Bullous hemorrhagic eruption: a drug-induced disease.
ABSTRACT A case is reported of bullous hemorrhagic eruption associated with furosemide. The condition represents a drug-induced vasculitis which presents clinically as a striking purpuric eruption with multiple tense subepidermal bullae. The typical clinical findings, the course of the eruption and negative or nonspecific immunofluorescent findings are distinctive enough to consider this a specific entity.
- SourceAvailable from: aop.sagepub.com[Show abstract] [Hide abstract]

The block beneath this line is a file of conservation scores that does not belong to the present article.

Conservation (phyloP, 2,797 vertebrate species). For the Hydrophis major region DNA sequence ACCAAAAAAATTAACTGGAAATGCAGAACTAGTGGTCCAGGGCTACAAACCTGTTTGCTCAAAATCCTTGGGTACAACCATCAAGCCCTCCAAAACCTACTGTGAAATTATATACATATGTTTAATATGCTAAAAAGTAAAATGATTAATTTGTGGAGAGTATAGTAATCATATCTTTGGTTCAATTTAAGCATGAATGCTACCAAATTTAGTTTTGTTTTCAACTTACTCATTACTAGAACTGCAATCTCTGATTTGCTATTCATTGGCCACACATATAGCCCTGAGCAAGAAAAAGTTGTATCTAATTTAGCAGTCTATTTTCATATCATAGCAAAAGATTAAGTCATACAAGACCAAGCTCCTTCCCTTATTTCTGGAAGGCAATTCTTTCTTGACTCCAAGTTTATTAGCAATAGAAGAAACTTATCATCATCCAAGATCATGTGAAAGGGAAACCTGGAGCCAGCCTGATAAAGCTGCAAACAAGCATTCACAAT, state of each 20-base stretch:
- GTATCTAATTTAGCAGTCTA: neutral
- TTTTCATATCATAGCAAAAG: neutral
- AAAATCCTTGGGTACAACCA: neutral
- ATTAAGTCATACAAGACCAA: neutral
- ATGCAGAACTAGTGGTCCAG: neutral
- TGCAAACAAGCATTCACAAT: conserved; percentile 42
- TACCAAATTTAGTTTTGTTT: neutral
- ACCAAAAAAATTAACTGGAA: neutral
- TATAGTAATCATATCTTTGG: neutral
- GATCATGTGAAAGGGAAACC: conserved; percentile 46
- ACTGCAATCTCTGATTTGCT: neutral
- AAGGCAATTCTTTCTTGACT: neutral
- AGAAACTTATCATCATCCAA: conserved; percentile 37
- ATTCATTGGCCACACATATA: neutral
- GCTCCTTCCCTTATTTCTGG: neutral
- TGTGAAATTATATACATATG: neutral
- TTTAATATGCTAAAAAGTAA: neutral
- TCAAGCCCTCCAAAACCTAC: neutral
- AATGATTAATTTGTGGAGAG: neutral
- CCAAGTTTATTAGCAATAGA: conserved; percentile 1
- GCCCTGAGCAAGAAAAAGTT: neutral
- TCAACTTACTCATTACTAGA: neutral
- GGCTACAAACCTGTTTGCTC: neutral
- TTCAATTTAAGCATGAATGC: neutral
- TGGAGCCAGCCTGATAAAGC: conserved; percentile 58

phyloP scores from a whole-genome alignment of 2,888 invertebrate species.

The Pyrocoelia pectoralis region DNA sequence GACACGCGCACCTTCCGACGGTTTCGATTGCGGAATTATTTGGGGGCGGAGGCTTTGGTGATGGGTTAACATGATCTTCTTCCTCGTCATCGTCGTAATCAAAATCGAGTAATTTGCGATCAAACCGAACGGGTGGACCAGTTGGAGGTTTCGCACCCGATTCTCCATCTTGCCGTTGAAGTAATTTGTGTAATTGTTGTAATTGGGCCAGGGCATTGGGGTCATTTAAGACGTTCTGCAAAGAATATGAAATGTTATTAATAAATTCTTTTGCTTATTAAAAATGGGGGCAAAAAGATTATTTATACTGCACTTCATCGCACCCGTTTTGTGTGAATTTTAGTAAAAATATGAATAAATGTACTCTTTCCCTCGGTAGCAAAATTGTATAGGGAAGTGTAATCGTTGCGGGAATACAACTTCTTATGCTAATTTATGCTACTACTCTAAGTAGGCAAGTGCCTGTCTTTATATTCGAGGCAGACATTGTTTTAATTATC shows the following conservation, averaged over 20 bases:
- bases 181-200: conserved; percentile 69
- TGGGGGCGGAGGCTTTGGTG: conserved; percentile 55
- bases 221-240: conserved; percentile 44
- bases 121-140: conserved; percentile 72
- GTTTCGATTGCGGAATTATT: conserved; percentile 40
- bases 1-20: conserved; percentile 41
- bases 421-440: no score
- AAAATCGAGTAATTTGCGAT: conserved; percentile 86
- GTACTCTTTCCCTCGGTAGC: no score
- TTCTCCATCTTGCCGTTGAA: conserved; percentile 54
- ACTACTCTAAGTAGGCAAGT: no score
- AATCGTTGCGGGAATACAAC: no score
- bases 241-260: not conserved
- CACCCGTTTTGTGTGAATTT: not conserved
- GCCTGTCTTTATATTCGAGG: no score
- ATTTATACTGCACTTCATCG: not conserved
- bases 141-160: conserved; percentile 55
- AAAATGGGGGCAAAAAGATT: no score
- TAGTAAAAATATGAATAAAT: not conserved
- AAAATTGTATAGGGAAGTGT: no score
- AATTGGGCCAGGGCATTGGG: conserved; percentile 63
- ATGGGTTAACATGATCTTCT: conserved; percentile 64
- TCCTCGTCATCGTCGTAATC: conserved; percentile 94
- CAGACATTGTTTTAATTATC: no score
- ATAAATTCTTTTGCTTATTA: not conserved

ABSTRACT: To evaluate the literature for published cases of drug-induced vasculitis with cutaneous and/or systemic manifestations. The MEDLINE database was searched from 1965 to December 1999 for articles focusing on drugs and vasculitis, using various search terminologies (e.g., Churg-Strauss syndrome, Goodpasture's syndrome, Henoch-Schönlein purpura, various drugs suspected to induce vasculitis). Cases were included when they met the established criteria as described in the methodology. Drugs found to be most frequently associated with vasculitis were propylthiouracil, hydralazine, colony-stimulating factors, allopurinol, cefaclor, minocycline, D-penicillamine, phenytoin, isotretinoin, and methotrexate. The interval between the first exposure and appearance of symptoms was reported to be extremely variable (hours to years). Vasculitis has occurred after drug dosage increases and after rechallenge with the suspected drug. In the majority of cases, vasculitis has resolved after discontinuing the drug. Patients with more severe, often life-threatening, manifestations have required treatment with corticosteroids, plasmapheresis, hemodialysis, or cyclophosphamide. Death was the result in 10% of all published cases, with a predominance in patients in whom multiple organ systems were involved. Clinicians need to be suspect of drug-induced vasculitis to enable prompt diagnosis and treatment. This should improve patient outcomes based on the data referenced for this article.Annals of Pharmacotherapy 02/2002; 36(1):130-47. · 2.57 Impact Factor